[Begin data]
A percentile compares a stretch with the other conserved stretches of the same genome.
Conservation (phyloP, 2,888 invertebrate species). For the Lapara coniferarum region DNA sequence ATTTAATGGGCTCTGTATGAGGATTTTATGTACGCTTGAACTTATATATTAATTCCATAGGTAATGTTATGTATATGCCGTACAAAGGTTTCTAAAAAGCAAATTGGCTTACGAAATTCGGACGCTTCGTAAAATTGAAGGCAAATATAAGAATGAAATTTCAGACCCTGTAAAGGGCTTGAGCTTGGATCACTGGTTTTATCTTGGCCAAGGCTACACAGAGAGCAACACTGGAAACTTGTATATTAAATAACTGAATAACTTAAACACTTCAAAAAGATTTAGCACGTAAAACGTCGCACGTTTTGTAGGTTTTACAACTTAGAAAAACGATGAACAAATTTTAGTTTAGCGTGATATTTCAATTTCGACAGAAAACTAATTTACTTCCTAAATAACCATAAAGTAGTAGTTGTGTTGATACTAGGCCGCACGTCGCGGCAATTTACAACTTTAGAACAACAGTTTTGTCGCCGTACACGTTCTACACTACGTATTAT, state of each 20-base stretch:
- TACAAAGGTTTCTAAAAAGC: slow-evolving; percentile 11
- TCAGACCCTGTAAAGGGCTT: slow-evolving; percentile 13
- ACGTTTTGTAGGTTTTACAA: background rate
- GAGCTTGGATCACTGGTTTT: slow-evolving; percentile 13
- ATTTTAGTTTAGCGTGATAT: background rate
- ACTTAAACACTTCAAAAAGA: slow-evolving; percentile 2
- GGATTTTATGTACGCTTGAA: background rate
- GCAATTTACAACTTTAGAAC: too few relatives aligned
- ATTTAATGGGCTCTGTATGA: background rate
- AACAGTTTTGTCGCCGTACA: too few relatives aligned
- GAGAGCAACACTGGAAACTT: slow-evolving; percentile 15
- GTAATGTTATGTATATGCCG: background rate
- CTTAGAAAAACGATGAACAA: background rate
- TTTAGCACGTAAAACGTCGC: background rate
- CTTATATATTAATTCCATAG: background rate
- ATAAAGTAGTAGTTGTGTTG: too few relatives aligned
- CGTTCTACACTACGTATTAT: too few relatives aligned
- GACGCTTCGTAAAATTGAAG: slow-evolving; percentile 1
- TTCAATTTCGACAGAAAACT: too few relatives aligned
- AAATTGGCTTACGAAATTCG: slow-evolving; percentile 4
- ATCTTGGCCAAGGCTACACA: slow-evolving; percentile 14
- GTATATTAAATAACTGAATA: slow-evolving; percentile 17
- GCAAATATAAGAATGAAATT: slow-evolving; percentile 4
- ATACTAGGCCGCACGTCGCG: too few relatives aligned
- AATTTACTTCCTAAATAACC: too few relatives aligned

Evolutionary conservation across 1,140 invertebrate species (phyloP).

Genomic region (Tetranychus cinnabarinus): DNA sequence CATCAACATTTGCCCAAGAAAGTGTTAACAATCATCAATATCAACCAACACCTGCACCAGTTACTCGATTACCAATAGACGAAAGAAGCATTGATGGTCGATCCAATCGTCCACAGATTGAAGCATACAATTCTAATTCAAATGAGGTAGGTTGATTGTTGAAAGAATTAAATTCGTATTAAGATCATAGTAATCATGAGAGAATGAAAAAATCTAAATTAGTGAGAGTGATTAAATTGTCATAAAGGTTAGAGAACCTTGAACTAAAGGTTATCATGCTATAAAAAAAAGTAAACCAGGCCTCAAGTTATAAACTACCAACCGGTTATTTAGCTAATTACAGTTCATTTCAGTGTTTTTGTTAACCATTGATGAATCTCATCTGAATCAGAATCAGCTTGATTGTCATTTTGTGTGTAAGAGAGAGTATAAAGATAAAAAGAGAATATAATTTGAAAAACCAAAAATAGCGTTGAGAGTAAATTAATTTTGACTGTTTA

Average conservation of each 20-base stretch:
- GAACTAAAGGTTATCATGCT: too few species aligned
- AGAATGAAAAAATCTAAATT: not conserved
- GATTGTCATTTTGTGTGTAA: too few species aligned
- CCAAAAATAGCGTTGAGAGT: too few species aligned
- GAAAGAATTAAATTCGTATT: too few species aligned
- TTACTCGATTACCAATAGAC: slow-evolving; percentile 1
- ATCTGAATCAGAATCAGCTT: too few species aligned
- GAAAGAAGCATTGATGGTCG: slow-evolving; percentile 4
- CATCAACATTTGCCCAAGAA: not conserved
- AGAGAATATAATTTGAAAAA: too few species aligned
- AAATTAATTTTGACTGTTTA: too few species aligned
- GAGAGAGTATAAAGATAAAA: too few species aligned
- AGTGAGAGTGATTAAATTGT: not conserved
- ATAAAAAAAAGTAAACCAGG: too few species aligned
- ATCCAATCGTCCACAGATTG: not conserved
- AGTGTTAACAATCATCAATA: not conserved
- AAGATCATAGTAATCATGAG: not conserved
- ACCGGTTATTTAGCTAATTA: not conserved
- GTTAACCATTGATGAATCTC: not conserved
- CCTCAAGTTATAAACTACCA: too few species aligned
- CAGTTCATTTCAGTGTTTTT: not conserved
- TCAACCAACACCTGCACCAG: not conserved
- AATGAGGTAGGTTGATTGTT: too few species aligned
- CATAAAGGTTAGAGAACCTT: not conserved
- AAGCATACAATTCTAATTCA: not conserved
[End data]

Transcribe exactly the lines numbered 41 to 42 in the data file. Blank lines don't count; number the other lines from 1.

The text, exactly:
- AAATTAATTTTGACTGTTTA: too few species aligned
- GAGAGAGTATAAAGATAAAA: too few species aligned